Regex resetting the capture buffer

Discussion in 'Perl Misc' started by Mario D'Alessio, Jun 21, 2007.

  1. Here's an example script:

    my $a = '1 foo';
    my $b = 'foo bar';

    if ( $a =~ /^\d+\s*(\w+)/ ) # line 1
    {
    $b =~ s/bar/$1/; # line 2
    }
    print $b, "\n";

    I am using the capture buffer in line 1 in the regex in line 2. But it
    doesn't
    work. The capture buffer is cleared before the $1 substitution can take
    place.

    I would have thought that Perl would perform the $1 substitution in the line
    2
    before it "recognizes" the substitution command and clears the capture
    buffers.

    Please explain the order in which Perl processes line 1.

    Do I have to "eval" line 2 to get it to work the way that I want without
    having
    to assign $1 to a temp var?

    Thanks.

    Mario
     
    Mario D'Alessio, Jun 21, 2007
    #1
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  2. Mario D'Alessio

    -berlin.de Guest

    Mario D'Alessio <> wrote in comp.lang.perl.misc:
    > Here's an example script:
    >
    > my $a = '1 foo';
    > my $b = 'foo bar';
    >
    > if ( $a =~ /^\d+\s*(\w+)/ ) # line 1
    > {
    > $b =~ s/bar/$1/; # line 2
    > }
    > print $b, "\n";
    >
    > I am using the capture buffer in line 1 in the regex in line 2. But it
    > doesn't
    > work. The capture buffer is cleared before the $1 substitution can take
    > place.
    >
    > I would have thought that Perl would perform the $1 substitution in the line
    > 2
    > before it "recognizes" the substitution command and clears the capture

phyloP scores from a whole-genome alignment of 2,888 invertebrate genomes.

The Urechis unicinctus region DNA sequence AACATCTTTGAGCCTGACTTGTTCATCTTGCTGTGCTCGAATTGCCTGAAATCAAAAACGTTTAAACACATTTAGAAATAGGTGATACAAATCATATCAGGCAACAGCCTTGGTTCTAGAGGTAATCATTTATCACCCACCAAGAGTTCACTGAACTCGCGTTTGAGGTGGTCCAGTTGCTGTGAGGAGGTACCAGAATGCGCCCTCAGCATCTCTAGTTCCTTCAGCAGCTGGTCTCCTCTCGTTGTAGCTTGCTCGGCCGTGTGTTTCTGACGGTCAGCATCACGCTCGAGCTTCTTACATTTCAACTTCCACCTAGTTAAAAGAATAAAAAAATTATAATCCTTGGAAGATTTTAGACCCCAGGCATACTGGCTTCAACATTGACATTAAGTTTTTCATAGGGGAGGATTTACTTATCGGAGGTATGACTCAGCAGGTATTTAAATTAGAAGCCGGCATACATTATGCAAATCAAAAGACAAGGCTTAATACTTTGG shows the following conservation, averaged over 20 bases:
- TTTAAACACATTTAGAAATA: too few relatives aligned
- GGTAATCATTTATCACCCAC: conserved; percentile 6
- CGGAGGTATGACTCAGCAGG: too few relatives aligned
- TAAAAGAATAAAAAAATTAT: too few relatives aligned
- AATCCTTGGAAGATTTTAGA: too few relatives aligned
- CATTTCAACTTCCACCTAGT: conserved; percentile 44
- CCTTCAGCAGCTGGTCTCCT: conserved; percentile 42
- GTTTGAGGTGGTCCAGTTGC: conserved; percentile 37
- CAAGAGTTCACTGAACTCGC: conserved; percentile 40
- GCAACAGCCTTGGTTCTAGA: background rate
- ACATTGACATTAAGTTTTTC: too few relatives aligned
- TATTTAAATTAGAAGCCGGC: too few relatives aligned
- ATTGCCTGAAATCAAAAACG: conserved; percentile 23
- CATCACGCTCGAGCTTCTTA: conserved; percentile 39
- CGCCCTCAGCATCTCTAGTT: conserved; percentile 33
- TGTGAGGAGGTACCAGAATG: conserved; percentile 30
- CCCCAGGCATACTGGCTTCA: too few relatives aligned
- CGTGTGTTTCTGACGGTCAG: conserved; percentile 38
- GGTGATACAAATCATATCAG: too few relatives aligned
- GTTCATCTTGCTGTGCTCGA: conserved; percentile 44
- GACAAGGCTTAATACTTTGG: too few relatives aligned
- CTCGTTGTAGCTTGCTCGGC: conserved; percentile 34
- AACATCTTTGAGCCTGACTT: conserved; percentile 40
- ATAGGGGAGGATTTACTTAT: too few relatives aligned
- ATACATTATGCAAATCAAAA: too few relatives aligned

> buffers.
    >
    > Please explain the order in which Perl processes line 1.


    Do you mean "line 2"?

    Perl delays substitution in the replacement string until after the
    match. It *must* do so for constructs like

    s/x(.)y/y$1x/;

    to work. The match must have happened before $1 has its intended value.

    > Do I have to "eval" line 2 to get it to work the way that I want without
    > having
    > to assign $1 to a temp var?


    How would "eval" help? You can use $_ for a temporary variable:

    if ( $a =~ /^\d+\s*(\w+)/ ) # line 1
    {
    $b =~ s/bar/$_/ for $1; # line 2
    }
    print $b, "\n";

    Anno
     
    -berlin.de, Jun 22, 2007
    #2
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  3. Mario D'Alessio

    Mumia W. Guest

    On 06/21/2007 10:34 AM, Mario D'Alessio wrote:
    > Here's an example script:
    >
    > my $a = '1 foo';
    > my $b = 'foo bar';
    >
    > if ( $a =~ /^\d+\s*(\w+)/ ) # line 1
    > {
    > $b =~ s/bar/$1/; # line 2
    > }
    > print $b, "\n";
    >
    > I am using the capture buffer in line 1 in the regex in line 2. But it
    > doesn't
    > work. The capture buffer is cleared before the $1 substitution can take
    > place.
    >
    > I would have thought that Perl would perform the $1 substitution in the line
    > 2
    > before it "recognizes" the substitution command and clears the capture
    > buffers.
    >
    > Please explain the order in which Perl processes line 1.
    >


    Line 1 is not the issue, and it works as you expect it. Line 2 is the
    problem; when a successful match occurs, the match variables are
    set/reset to new values.

    > Do I have to "eval" line 2 to get it to work the way that I want without
    > having
    > to assign $1 to a temp var?
    >
    > Thanks.
    >
    > Mario
    >
    >
    >


    Using eval() is worse than just assigning to a temporary variable.
     
    Mumia W., Jun 22, 2007
    #3
  4. >> Please explain the order in which Perl processes line 1.
    >
    > Do you mean "line 2"?


    Yes. I just typed a typo.


    Thanks for all the reponses. I now fully understand.

    Mario
     
    Mario D'Alessio, Jun 22, 2007
    #4
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